Mother and Son: The Soul Enchanted

The Soul Enchanted, by Romain Rolland. Translated by Van Wyck Brooks. New York: Henry Holt & Co. 1927. 12mo. vii + 415 pp. $2.50.
THE war, seen through the personality of a sincere and noble woman, Annette Rivière — such is the pedal bass (for M. Rolland is as much musician as author) of this third volume of his feminist epic, The Soul Enchanted. Its theme is the relationship, during the storms of adolescence and of war time, between the mother and the son she has borne courageously out of wedlock.
One sees war-torn France now as by the brush of an historical painter, now as by the bit of the etcher’s needle; families, refugees, communities — Paris, provincial towns, the frontier, Switzerland, individual fates, political manœuvres, together with a mordant vignette of Clemenceau. The writing steadily gathers momentum. It begins, like one of Beethoven’s piano concertos, with an orchestral prelude — a view of war-time Paris focused in one of those many-familied houses, huge and old, built round a central courtyard, in which the Latin Quarter abounds. With the entrance of the solo instrument, Annette, the drama begins to unfold: her growing disillusionment with the war; that superb scene of her rescue of the German wounded from a mob; her engineering of an Austrian prisoner’s escape to the bedside of a dying friend in Switzerland; her own return at deadly peril to shield a generous confederate; the scene with Clemenceau; and, in counterpoint with this, her son’s escapades in a Paris racked with the fevers and passions of war; his encounter with his father, now become the political concert pianist of war oratory — all this in a tale told at tempo vivace mounting to dramatic climaxes.
The writing has extraordinary power. One can feel the invigoration. Not a page but will have some memorable episode, some shrewd thrust of dialogue, some choice turn of phrase over which the mind lingers as the eye will linger on some fall of drapery, some finely chiseled contour of thigh in the subtle stonecutting of an Athenian sculptor in a museum. The work shows extraordinary spontaneity. One could imagine that these episodes came rushing imperiously into the author’s brain, that his pen had many a mad race to keep up with the winged sandals of his fantasy. I am thinking of that closing page of Annette’s conversation with the blinded soldier, and those parting words of hers: —
‘ I am only a companion in your misery. But I bless your poor eyes. I bless your body and your thoughts, your sacrifice and your goodness. And you, in turn, must bless me. When the Father forgets his children, the children must be fathers to one another.’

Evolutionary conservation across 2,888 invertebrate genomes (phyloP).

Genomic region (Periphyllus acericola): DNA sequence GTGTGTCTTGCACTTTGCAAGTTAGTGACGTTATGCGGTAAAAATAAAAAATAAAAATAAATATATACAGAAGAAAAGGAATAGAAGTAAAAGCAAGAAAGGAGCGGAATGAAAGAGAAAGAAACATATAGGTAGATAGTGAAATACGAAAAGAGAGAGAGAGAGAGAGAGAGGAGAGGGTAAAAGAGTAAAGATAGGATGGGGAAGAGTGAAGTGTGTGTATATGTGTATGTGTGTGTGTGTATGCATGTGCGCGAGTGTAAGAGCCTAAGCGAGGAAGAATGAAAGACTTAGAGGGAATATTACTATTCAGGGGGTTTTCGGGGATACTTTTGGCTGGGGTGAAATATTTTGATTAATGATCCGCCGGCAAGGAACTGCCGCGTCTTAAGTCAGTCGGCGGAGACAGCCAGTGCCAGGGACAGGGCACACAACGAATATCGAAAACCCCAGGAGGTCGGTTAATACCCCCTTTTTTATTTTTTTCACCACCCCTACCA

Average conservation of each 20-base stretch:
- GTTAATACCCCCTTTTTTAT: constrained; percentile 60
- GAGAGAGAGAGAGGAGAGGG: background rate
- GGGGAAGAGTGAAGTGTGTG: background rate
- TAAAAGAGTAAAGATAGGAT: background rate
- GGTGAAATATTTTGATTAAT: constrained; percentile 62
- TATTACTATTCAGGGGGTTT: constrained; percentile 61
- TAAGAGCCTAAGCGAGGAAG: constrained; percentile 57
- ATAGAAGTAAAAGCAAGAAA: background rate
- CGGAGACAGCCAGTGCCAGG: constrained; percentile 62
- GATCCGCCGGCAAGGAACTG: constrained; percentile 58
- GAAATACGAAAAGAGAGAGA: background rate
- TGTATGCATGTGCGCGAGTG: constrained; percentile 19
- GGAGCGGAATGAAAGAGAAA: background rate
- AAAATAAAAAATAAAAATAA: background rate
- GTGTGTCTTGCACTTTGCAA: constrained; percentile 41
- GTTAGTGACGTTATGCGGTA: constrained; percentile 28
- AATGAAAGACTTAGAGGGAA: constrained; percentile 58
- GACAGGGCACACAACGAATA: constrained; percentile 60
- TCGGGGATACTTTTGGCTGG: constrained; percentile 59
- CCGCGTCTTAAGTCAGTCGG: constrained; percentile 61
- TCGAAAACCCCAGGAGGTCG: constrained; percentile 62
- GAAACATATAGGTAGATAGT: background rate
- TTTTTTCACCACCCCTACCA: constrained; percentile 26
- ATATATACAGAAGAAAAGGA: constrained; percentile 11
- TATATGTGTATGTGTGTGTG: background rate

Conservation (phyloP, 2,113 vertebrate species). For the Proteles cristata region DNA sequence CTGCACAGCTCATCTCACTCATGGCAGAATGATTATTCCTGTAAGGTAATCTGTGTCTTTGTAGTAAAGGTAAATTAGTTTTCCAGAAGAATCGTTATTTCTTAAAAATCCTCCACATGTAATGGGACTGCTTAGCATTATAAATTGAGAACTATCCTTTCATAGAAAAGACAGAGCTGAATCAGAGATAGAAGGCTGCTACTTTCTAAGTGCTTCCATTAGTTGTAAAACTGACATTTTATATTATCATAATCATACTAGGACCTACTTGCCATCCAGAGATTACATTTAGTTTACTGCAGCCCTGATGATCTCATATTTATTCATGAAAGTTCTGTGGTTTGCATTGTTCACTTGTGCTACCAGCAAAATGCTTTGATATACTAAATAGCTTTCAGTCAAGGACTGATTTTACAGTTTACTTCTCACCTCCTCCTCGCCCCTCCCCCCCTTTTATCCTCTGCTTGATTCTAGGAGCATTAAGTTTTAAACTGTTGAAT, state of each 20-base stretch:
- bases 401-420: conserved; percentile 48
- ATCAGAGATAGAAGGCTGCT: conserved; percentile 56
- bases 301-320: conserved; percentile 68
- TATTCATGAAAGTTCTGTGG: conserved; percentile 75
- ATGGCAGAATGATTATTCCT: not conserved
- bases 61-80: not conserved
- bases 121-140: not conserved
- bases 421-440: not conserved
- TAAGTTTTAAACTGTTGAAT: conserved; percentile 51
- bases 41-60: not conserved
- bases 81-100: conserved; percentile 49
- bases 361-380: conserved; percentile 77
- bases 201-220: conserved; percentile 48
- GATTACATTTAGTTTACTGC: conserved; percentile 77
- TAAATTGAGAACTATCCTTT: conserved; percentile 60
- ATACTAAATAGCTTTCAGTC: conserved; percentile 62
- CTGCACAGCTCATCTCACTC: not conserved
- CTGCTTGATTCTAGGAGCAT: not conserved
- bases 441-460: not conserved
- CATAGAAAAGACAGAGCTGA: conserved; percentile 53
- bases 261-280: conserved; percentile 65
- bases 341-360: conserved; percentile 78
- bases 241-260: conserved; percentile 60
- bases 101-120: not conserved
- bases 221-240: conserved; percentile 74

No one invents such pages. They are given.
And I am thinking of that touching scene the evening when the mother and son, after years of misunderstanding, find their way to each other’s heart, sitting, hour after hour, far into the night. unbosoming. ‘And they continued to do so later, from one room to the other, when at last they decided to go to bed. Then, in the middle of the night, he got up and went in his bare feet into Annette’s room. He sat down in a low chair by her bedside. They did not talk any more. They only needed to be near each other.’
How does a man of letters recapture the passion, the tenderness, the delicacy of such moments, quivering with the very heartheats of life, when one soul finds another and no longer has need of speech? The spirit that creates gives to the giver. ‘ Dem Helfer half der Helfer droben.'
Better workmanship than this translation by Mr. Van Wyck Brooks would be hard to imagine. It is so good that it has the force of an independent work in English. And never has even M. Rolland been more outspoken about that pair of touchy subjects — war and sex. He has, in his free speaking, exposed himself to attack with complete indifference. He can afford to. For he is one of few men living through the war period who has earned the right to say, ‘All evil comes from the fact that no one dares be sincere beyond the line where his own interests and passions are threatened.’
This book holds burning words. They are red-hot irons with which this man of courageous heart and honest mind goads the wild beasts of human hate and violence out of the arena in the colosseum of Imperialism. The spiritual core of the book is in these words which he has written of Annette Rivière; but they are equally true of Romain Rolland: —
‘The peculiar duty assigned to her was to save the sacred sentiment that filled her, this Friendship — Friendship, the country that survives all the Iliums. In order to respond to this appeal she was ready to forego people’s respect and to transgress every human law. A higher law had spoken. If every one did the same, in his own restricted domain, it would be the greatest Revolution of humanity.’
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